Monday, August 24, 2009

"Secret Agent Man"

Johnny Rivers (born John Henry Ramistella, 7 November 1942, in New York) is an American rock and roll singer, songwriter, guitarist, and record producer. He was versatile enough to do folk songs, blues, and revivals of old-time rock 'n' roll music songs and some original material. Rivers's greatest success came in the mid and late 1960s with a series of successful songs (including "Seventh Son", "Poor Side of Town", "Summer Rain", and "Secret Agent Man"), but he has continued to record and perform to the present.

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Friday, August 14, 2009

Reliving the '60's

Lots of great links today for those of us who loved the delicious decade of the '60's and wonder where we can relive it. With the up-coming 40th anniversary of the Woodstock festival, baby-boomers will enjoy these fun articles from "US News and World Report" online.

10 Places to Relive the '60's

Slide Show of 10 Great Places to Relive the '60's

And if you haven't visited this site yet, you are in for a real treat, it's one of my favorites:

The 60's Official Site

Finally, from MSNBC, today's kids are discovering the 60's:

They Love the '60's

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Thursday, August 13, 2009

"I'm A Believer"

"The Monkees were a pop rock quartet assembled in Los Angeles in 1966 for the American television series The Monkees, which aired from 1966 to 1968. The members were Americans Micky Dolenz, Michael Nesmith, Peter Tork, and Englishman Davy Jones, who were supervised and popularized by Don Kirshner.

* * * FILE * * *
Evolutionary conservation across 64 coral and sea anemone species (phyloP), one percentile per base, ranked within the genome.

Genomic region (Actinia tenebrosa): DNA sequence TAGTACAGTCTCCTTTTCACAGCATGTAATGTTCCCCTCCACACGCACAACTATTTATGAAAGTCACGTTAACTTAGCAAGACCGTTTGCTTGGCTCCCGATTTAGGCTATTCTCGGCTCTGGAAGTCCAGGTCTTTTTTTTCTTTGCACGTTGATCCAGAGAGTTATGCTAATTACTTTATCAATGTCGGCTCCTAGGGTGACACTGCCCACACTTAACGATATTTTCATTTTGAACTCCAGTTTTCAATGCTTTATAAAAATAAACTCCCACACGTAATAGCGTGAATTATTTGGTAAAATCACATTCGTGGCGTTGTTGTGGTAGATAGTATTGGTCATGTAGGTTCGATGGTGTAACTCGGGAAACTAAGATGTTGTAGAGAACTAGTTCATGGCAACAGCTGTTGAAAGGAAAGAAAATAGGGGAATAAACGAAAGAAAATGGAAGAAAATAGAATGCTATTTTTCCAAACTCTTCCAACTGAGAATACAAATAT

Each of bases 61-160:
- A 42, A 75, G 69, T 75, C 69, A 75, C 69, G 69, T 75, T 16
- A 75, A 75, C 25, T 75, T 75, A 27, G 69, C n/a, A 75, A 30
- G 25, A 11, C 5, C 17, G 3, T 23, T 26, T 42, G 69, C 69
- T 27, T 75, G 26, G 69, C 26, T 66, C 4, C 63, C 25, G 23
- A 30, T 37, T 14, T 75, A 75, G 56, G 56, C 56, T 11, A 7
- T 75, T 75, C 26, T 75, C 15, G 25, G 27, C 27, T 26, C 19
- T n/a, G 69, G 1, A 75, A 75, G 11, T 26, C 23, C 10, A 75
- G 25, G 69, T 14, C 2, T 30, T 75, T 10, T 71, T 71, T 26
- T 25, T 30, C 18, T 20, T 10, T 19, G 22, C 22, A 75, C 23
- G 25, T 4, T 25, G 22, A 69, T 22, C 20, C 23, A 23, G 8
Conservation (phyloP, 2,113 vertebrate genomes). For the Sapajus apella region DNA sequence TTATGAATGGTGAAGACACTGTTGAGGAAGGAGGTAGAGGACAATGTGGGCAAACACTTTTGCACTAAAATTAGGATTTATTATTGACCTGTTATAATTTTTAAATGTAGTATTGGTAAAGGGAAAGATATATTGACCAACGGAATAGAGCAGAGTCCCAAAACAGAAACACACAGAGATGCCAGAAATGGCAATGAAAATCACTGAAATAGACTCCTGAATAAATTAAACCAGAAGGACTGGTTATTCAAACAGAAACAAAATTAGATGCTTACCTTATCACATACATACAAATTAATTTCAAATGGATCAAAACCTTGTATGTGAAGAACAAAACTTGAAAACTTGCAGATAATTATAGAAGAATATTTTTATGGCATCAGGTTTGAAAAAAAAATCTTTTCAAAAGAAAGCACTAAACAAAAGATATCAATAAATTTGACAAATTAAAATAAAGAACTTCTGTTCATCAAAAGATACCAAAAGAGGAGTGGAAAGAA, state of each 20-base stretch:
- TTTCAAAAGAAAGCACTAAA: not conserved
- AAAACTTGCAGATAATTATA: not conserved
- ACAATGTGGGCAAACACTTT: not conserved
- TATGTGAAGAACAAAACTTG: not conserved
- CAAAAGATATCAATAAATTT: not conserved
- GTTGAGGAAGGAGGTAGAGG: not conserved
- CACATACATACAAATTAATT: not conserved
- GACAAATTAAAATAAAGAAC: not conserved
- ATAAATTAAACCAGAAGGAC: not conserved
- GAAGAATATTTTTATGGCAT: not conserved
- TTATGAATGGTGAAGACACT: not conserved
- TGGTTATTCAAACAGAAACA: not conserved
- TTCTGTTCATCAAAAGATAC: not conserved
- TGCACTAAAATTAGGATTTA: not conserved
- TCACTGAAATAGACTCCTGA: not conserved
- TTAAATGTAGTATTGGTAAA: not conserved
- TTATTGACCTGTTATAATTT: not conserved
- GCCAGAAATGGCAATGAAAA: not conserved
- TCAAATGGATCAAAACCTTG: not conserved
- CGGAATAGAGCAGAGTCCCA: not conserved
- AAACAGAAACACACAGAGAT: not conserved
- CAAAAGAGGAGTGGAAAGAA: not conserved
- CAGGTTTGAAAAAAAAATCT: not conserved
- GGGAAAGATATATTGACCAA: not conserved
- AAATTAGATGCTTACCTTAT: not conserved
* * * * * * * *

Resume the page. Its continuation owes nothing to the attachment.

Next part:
At the time of the band's formation, its producers saw The Monkees as a Beatles-like band. At the start, the band members provided vocals, and were given some performing and production opportunities, but they eventually fought for and earned the right to collectively supervise all musical output under the band's name. The group undertook several concert tours, allowing an opportunity to perform as a live band as well as on the TV series. Although the show was canceled in 1968, the band continued releasing records until 1970. In the 1980s, the television show and music experienced a revival, which led to a series of reunion tours, and new records featuring various incarnations of the band's lineup." (

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Monday, August 10, 2009

"Let's Get Together

In 1967, The Youngbloods released their version of the song under the title "Get Together". It became a minor Hot 100 hit for them, peaking at number sixty-two. However, renewed interest in the Youngbloods version came when it was used in a television public service announcement as a call for brotherhood by the National Conference of Christians and Jews. Re-released as a single in 1969, it became a top ten hit on the Billboard Hot 100, peaking at number five. This version remains the most-remembered today. The Youngbloods version of the song has been featured in several films, including Purple Haze, Forrest Gump, and Fear and Loathing in Las Vegas. (from

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Wednesday, August 5, 2009

"My Cup Runneth Over"

A great 60's love song by Ed Ames. It reached # 8 on the billboard charts in 1967. Ed Ames was not only a great singer, but an actor as well. He played in the hit series "Daniel Boone", as the native american friend, "Mingo", to Daniel Boone.

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Saturday, August 1, 2009


Roy Orbison had several mega-hits during the 60's including "Pretty Woman", "Only the Lonely", and my favorite, "Crying".

"Crying" was released as a 45rpm single by Monument Records in July 1961 and went to No. 2 on the Billboard pop music charts.

The song contains "a vivid combination of hurtful romantic longing combined with near operatic vocals".

In 2002, "Crying" was honored with a Grammy Hall of Fame Award. In 2004, Rolling Stone Magazine ranked it #69 on their list of the "500 Greatest Songs of All Time."

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